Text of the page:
Adding A/C to a non A/C VX?! - Page 3 - Fuelly Forums

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Old 11-04-2007, 01:28 AM   #21
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Originally Posted by mrmad View Post
I converted the Nissan I had and it was working fine when I sold it 2 years later. I converted the wife's 4runner at the same time and 4 years later the AC is still cold. Neither produced cold air as well as they were with R12, but they are cold enough.
Then again, 'cold enough' is a subjective thing hat depends on a number of factors. One is obviosly climate. It has been my finding that converted R12 systems REALLY start to peter out at around 90-95 degrees. And if we are talking 100+ degrees, forget it. Here in Sacramento, 100+ degrees during the summer is not too uncommon. And under these circumstances, the converted R12 system that I had in a Civic some years back was virtually useless.

The kind of driving also made a difference. R134a is actually quite a bit harder to condense than R12. In fact, the condenser itself is probably one of the BIGGEST differences between a system designed for R12 vs R134a. Because of this, converted R12 systems tend to not work well when the car is not moving fast enough to move LOTS of air through the condensor. Trying to get cold air when sitting in traffic is a lost cause.

Finally, there is heat tolerance. Let's face it. Some of us just take it better than others. And I don't take it too well. In fact, I find that MANY A/Cs just don't cut it even with R12. I would HATE to see how they would perform with R134a.

But the bottom line can be summed up rather quickly: if you are installing an A/C in a car that has none, want to run R134a, and have a choice between using a system designed for R12 OR R134a, why would you choose to run an R12 system and retrofit it rather than running an R134a system (which will work better in the first place)?
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Old 11-05-2007, 07:30 PM   #22
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wow, lots of great knowledge on this board. I actually came across a VX with A/C that I'm in the process of getting. Its great to know that you can come here and get very knowledgable answers and solutions to different technical questions.
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Old 11-05-2007, 07:44 PM   #23
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get one of those old VW swamp coolers... much cheaper and easier to install

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Old 11-05-2007, 07:51 PM   #24
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haha thats a good one. It looks like a rocket launcher.
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Old 11-05-2007, 09:53 PM   #25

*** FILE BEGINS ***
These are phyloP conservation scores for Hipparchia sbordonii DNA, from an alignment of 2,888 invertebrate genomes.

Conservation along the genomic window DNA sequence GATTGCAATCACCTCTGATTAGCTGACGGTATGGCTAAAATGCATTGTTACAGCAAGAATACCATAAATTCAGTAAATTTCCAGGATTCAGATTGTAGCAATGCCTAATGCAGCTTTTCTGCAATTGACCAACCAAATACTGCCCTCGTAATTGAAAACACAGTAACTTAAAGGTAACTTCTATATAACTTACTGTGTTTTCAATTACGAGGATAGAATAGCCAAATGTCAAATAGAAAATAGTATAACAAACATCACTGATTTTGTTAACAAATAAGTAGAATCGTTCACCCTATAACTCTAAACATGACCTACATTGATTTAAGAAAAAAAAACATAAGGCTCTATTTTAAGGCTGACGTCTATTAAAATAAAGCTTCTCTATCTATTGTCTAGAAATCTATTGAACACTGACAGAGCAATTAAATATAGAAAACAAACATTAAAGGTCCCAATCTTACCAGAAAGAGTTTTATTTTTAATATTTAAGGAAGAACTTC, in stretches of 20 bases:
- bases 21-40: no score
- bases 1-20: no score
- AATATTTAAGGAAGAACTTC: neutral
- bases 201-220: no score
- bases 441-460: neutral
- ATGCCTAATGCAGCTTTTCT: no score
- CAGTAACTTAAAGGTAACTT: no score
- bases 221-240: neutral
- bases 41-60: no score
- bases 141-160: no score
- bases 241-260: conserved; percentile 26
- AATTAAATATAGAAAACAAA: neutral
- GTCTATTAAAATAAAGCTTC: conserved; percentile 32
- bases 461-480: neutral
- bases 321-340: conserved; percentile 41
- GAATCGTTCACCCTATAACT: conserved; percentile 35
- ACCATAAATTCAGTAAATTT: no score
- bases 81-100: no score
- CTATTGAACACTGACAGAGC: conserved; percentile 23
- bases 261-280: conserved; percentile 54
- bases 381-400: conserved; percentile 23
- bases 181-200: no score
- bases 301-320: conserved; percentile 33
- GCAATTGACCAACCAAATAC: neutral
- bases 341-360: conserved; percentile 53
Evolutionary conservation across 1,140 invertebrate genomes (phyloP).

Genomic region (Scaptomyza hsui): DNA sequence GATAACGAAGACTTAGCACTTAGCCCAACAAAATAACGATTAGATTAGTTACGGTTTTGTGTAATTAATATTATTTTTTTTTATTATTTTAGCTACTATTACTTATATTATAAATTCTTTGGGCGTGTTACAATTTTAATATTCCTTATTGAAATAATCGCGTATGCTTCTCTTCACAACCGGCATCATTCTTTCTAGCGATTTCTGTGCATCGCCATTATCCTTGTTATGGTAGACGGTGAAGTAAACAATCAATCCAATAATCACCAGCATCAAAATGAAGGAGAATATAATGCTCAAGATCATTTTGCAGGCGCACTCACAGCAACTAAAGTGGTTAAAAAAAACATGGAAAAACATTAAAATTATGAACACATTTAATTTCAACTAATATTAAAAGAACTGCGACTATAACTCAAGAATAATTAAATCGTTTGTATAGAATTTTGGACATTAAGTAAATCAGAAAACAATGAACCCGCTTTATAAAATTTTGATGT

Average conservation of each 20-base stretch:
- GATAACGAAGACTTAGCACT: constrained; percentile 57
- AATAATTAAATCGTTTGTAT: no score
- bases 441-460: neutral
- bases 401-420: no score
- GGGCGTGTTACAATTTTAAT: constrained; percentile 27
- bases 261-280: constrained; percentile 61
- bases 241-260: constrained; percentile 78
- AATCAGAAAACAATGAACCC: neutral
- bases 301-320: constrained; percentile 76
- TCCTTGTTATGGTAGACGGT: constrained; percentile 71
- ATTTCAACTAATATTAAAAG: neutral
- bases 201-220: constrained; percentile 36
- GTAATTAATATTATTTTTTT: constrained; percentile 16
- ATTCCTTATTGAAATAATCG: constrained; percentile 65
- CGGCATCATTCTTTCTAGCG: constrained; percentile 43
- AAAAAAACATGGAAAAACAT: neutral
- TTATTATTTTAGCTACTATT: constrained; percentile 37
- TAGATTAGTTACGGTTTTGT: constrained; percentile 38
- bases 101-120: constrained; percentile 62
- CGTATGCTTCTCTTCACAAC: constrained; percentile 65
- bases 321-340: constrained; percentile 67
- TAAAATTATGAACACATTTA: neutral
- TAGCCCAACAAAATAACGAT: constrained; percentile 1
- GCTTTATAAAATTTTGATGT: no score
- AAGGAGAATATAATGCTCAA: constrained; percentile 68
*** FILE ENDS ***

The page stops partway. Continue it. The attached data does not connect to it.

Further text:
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Originally Posted by StorminMatt View Post
Then again, 'cold enough' is a subjective thing hat depends on a number of factors. One is obviosly climate. It has been my finding that converted R12 systems REALLY start to peter out at around 90-95 degrees. And if we are talking 100+ degrees, forget it. Here in Sacramento, 100+ degrees during the summer is not too uncommon. And under these circumstances, the converted R12 system that I had in a Civic some years back was virtually useless.

The kind of driving also made a difference. R134a is actually quite a bit harder to condense than R12. In fact, the condenser itself is probably one of the BIGGEST differences between a system designed for R12 vs R134a. Because of this, converted R12 systems tend to not work well when the car is not moving fast enough to move LOTS of air through the condensor. Trying to get cold air when sitting in traffic is a lost cause.

Finally, there is heat tolerance. Let's face it. Some of us just take it better than others. And I don't take it too well. In fact, I find that MANY A/Cs just don't cut it even with R12. I would HATE to see how they would perform with R134a.

But the bottom line can be summed up rather quickly: if you are installing an A/C in a car that has none, want to run R134a, and have a choice between using a system designed for R12 OR R134a, why would you choose to run an R12 system and retrofit it rather than running an R134a system (which will work better in the first place)?

I live in the desert in So Cal, and have lived in Stockton, CA, 50 miles south of Sacramento. I can attest it gets stupidly hot in both locations. As far as heat tolerance, I guess you have a point, but the converted AC in my wife's 4Runner can keep people comfortable in the back seat on a 108 degree day, so I cannot complain, especially since it's practially impossible to get R12 for it. I've yet to be in a car built since the mid 80s that had the AC my father's 72 Buick had when I was a kid. I can remember asking him to turn it down because the damn thing would freeze you to death irregardless of how hot or humid it was outside.

I think the main reason why you would want to put an R12 system in an old car and then convert it is because you can find an AC system that was built for the car, meaning it will bolt in. Maybe there are particular models of cars the crossed over between when the change from R12 to R134 was made, and if so, yes you'd be wise to put the R134 system in. But if not, I would much rather fit an AC system designed for the car where all the hoses and brackets fit and then convert it. This is what I'm doing for my 89 CRX.
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